It all began with a police escort. Not the world, of course, but my understanding of just how important the question of origins had become to ordinary Americans. It was the spring of 1998, and the culture wars were heating up. In northern Alabama, they were sweltering.
My business partner and I had driven to the Dekalb County school district to provide court-ordered in-service training to about five hundred teachers on the subject of religion, including the teaching of creationism. Governor Fob James had declared war on the First Amendment, and we were caught in the cross fire. As I pulled to the curb, the police—and the protesters—were waiting for us.
“Wow,” I remember saying, “we should have worn our flak jackets.”
My partner smiled. “Yeah, it looks like there’re more protesters outside than teachers inside. Maybe we should just start the training out here.”
We should have seen it coming. A year earlier and two thousand miles to the west, we had strolled into a California gymnasium packed for a school board meeting on the same set of topics. The town had become so divided that the pro-creationism people sat on one side and the anticreationism people on the other. Writing school policy was becoming a blood sport.
Today the battle has spread to virtually all fifty states, and despite the court’s unequivocal decision to stymie a pro-creationist school board in Dover County, Pennsylvania, other cases are still pending. But before we get bogged down in the latest court decision, let’s take a step back and examine what our religious traditions actually teach us about the origin of life.
The Christian and Hebrew scriptures begin with a bang. Not the big one of twentieth-century notoriety, but a bang nonetheless. It’s a double bang, really, since the book of Genesis contains not one but two separate creation stories.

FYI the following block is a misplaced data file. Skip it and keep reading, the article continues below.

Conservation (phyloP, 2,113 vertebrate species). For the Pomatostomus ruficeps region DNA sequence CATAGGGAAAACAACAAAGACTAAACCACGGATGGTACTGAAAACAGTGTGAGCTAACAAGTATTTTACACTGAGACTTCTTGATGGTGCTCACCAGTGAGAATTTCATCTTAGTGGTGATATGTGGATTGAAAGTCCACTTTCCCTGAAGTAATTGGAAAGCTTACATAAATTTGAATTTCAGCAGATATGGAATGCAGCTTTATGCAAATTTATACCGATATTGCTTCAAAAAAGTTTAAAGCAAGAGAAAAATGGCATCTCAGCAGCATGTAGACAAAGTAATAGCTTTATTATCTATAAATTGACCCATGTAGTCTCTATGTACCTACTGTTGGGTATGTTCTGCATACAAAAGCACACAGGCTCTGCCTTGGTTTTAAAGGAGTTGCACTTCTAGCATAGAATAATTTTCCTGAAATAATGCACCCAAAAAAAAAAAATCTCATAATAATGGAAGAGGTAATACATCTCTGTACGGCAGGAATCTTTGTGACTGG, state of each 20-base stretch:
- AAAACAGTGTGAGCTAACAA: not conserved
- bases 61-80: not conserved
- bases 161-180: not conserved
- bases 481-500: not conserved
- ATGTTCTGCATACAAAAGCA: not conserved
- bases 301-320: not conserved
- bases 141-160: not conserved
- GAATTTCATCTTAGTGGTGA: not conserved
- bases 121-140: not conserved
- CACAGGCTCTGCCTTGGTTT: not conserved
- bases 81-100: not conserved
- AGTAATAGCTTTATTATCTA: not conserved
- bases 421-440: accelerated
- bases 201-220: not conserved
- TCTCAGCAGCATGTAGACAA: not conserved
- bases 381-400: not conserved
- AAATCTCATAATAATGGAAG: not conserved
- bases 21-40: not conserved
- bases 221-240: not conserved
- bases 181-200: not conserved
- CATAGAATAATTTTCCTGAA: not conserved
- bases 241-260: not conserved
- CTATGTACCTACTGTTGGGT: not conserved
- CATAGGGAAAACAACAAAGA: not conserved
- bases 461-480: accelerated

Bet you didn’t know that.
The first and more familiar story is contained in Genesis 1 and begins with these simple yet elegant words: “In the beginning God created the heavens and the earth.” The writer, most likely a priest, then proceeds with one of literature’s most familiar stories. It is cast in the form of a poem and may even have been sung in the early Hebrew community. And, like most poems, it was never intended to be taken literally.
Come to think of it, no one should be entrusted to interpret Scripture who doesn’t have a poet living inside him. Jesus sure did. How else could you talk about camels passing through the eye of a needle or God’s concern over the lost sheep of Israel? Those surely weren’t literal sheep. So, why, then, must it be a literal twenty-four-hour day?
The truth is that the word your Bible translates as day doesn’t always mean a twenty-four-hour time period in Hebrew. It is also used to describe time periods of undesignated duration. Epochs, even. There’s nothing to say that God couldn’t have put natural forces into effect that took millions of years to reach fruition.
Then, there’s the name given to the man in the story. Adam is the Hebrew word for all of mankind, not an individual’s name like Abraham or Ezekiel. If we’re supposed to be taking this story literally, why didn’t the writer give us a real name?
If you’re still not convinced, there are even more obvious cues that this is not to be taken literally. Light is created before the sun, moon, and stars. Think about that for a minute. The earth is flat with waters under it and over it. The waters over it are held out by a clear dome or “firmament.” (To a prescientific mind, what else could account for the sky’s blue color if not water?) Later, in the book of Malachi, we learn that this firmament has windows in it that God opens from time to time to let down the rain. (There must be water up there for it to rain!) The first creation story culminates with the creation of mankind, whom God creates “in his own image” (“Male and Female created he them.”)